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Taseko asked Minister Kent to restrict First Nations' role in mine review

The president and CEO of Taseko Mines Ltd. wrote to Canadian Environment Minister Peter Kent asking the federal government to limit First Nations participation in the review of Prosperity Mine, a project opposed by the Tsilhqot'in National Government.

On Nov. 7, 2011, the federal government announced a review panel would be appointed for an environmental assessment of Taseko's revised proposal for the mine. A previous federal panel advised against the earlier version of the project, which would have had "significant adverse environmental effects."

Taseko's Russell Hallbauer said his company's foremost concern with the previous process, and which it does not want repeated, was the government's appointment of the coordinator of the Tahltan Central Council to the panel.

"This occurred even though it was known full well that the panel would be required to consider extensive issues and concerns raised by aboriginal persons," he wrote. "In our view this was a fundamentally unfair thing to do, as panel members should be independent and not be viewed as representative of any perspectives of any particular interest that will be appearing before the panel."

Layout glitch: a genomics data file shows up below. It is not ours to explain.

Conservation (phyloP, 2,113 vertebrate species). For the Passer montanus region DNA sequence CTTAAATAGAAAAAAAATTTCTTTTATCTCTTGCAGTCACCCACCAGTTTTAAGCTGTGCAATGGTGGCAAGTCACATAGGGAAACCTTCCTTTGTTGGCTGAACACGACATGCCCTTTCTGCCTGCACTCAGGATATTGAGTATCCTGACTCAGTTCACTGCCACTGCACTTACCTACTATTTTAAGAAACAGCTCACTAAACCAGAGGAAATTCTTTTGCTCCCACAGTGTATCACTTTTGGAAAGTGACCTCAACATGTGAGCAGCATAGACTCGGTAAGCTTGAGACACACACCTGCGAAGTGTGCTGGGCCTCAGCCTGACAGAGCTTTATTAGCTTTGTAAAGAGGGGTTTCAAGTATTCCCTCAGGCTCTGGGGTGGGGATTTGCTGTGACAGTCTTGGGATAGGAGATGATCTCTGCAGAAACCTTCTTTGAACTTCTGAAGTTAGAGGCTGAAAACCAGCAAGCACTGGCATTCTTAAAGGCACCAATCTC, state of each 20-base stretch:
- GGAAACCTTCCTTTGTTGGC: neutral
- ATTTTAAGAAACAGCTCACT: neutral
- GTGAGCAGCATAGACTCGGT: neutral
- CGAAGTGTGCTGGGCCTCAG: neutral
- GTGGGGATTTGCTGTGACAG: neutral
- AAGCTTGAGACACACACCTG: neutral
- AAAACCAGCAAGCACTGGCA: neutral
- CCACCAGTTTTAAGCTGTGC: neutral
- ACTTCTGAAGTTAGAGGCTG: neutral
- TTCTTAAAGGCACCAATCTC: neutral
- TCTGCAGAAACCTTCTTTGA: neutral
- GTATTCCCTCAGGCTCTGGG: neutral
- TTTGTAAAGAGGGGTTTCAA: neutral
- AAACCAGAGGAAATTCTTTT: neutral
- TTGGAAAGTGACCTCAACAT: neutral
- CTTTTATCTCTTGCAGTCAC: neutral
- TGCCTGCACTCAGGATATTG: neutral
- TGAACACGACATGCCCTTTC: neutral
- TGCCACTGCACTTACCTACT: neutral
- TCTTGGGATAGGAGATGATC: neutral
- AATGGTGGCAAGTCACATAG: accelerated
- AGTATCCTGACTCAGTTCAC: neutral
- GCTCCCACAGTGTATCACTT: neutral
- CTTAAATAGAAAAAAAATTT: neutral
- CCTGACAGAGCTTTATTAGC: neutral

Hallbauer also wrote that it was inappropriate to begin hearings with an aboriginal prayer ceremony and he questioned the prominence the panel's report gave to aboriginal spirituality.

Here is the full three-page letter, dated Nov. 23, 2011.

The Tsilhqot'in National Government has called the letter "deeply offensive."

"We have warned over and over again that this company does not understand or respect First Nations or our issues," Chief Joe Alphonse was quoted saying in a May 1 press release. "This letter proves, once again, that this is the wrong project, in the wrong place, by the wrong company."

"I think what this letter reflects is a continued diminishment of First Nations rights and title," said Bob Simpson, the MLA for Cariboo North. "I just don't get how they think this is going to help them by continually poking the TNG in the eye."

Simpson said he wants a good, thorough process so that everyone feels they've been heard in the way they choose to express themselves and there is community acceptance of the panel's recommendations, whatever they may be.

Andrew MacLeod is The Tyee's Legislative Bureau Chief in Victoria. Find him on Twitter or reach him here.

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